Ramesh* stands outside a tall building, located on Road Number 44 in Hyderabad's Jubilee Hills area.
"It's been months since I received any money from them. Now, they have locked us out. I'm getting tired of this," he remarks, as he looks on, at a gathering in front of him.
Ramesh is an employee of Express TV, a Telugu news channel, which has locked its doors, and has failed to pay its employees for several months.
On Wednesday, several former and present employees of the company, along with members of the Telangana Union of Working Journalists (TUWJ), took to the streets to cook food outside its premises, as a mark of protest.
Employees allege that the company has not paid their salaries for months, and those who questioned the administration were fired.
Those who continued to work say that they were locked out of the office 10 days ago, with no intimation, and the company's administration was not willing to give them a fair deal.
The channel now plays pre-recorded bulletins prepared by a third party on three hour loops.
It was in 2014, ahead of the bifurcation of Andhra Pradesh and Telangana, that the channel was launched and promoted by Dr Jayaram Chigurupati, an industrialist, who was also its Managing Director.
Prior to launching Express TV, Jayaram was reportedly the founder of Zenotech Laboratories Limited and Co-Founder of Hemarus Industries Limited, both pharma based companies.
In an introductory video posted on the company's YouTube channel, Jayaram said that the idea of launching the channel, was to promote 'responsible journalism', so that the masses could relate to, and use the information that was being given to them.
Stating that it would adhere to all principles of journalism, Jayaram also said that 'Express TV is focused on developmental journalism.'
However, three years down the line, a different picture presents itself at the company's office.
"I have been here since the beginning in 2014. There was about six months of research and setting up, and the first group that was hired was really efficient. Soon after the channel started, they dropped these people, and changed the management," one employee narrates.
Until December 2015, the channel's TRP ratings began going up, and it found itself in the list of the top 10 Telugu news channels, out of the 20 odd channels based out of the state.
"The problems began in 2016. During April and May that year, the salaries were not paid at all. In June that year, we organised a protest against the management. However, they pacified us and assured us that they would pay up soon," says Sivaprasad, a former employee of the channel.
While the company paid them the salary for June, and the few months that followed, they assured the employees that they would pay the salaries for April and May in installments.
"Those installments never came. Those who had spoken up were fired. They were terminated without any prior notice. After a few months, even I was fired," Sivaprasad adds.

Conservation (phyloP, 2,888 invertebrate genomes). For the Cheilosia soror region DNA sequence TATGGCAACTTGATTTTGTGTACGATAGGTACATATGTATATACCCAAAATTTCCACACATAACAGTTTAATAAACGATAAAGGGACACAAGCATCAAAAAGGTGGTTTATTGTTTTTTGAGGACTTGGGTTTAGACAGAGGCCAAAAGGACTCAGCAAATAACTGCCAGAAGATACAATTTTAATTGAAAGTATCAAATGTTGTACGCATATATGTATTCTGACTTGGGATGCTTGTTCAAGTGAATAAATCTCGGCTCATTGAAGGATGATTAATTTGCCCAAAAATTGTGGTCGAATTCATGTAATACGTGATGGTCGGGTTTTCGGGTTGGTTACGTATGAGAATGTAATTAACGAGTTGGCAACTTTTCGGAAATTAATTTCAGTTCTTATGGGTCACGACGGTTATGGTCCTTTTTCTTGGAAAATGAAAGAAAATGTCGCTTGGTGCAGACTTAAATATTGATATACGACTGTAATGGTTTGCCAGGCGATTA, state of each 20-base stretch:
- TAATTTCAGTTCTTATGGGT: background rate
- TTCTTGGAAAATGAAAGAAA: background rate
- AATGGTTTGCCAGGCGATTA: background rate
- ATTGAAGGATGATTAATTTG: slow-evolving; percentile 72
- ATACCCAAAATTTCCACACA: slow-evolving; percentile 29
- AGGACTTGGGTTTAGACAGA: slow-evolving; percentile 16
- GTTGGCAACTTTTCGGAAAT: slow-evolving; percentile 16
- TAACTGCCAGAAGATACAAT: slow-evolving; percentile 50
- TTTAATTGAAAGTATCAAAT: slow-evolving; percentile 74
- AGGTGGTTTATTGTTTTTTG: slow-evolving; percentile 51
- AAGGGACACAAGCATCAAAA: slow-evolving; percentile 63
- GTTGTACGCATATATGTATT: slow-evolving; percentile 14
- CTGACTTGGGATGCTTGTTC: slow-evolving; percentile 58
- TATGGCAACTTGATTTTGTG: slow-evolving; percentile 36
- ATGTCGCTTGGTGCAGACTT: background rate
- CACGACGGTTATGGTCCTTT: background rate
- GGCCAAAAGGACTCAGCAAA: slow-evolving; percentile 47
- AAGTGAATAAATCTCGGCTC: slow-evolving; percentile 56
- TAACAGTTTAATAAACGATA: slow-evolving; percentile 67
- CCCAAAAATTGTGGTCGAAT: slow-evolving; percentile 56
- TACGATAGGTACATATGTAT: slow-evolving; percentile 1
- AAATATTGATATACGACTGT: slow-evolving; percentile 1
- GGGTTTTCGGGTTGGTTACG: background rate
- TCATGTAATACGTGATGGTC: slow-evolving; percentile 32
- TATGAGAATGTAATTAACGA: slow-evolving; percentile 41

"We complained to the Labour Commission, and some officials had come to the office last year. However, they just spoke to the management and left, and didn't even hear out our grievances. It almost looked like they had been bought off," one employee says.
Seeing the channel go downhill, several employees quit in 2016, but were allegedly not given their dues.
The employees filed criminal cases against the company.
In January this year, Jayaram was arrested by the Balanagar police, on charges of not paying these former employees their salary/compensation, as the few cheques that were given out, bounced.
The next day, he was questioned by officials of the Crime Investigation Department (CID), reportedly on a complaint of 'fraud' and 'cheating' of an amount of over Rs 100 crore. He was later granted conditional bail.
Since the beginning of 2017, employees say things got worse.
"None of us were paid for February and March this year. Soon, April will also be over. In total, they have to pay up for five months, including the two months last year," says Nethaji Kodiyar, a reporter with the channel.
The employees also say that money was cut from their salary every month for three years for Provident Fund (PF), but the company did not even open an account to deposit the money.
They also allege that the company took money for Employee State Insurance (ESI) cards, but none of them received these cards.
They also allege payments related to TDS were still pending.
"Even if we want to complain, we don't know whom to complain to, because the management keeps changing every 3 to 6 months," one employee claims.
For now, the employees have approached the TUWJ, who are trying mediate a deal between protesters and the management of the company.
TUWJ members say the company has assured they will pay up, but has not given anything concrete on record.
"How can we trust them? Let's say that they do clear our dues, and reopen the place, can they give us the guarantee that it won't happen again? Many of us need our monthly salaries on time to take care of our families and personal lives," an Express TV employee says.
The News Minute made repeated attempts to contact Jayaram, but did not get a response.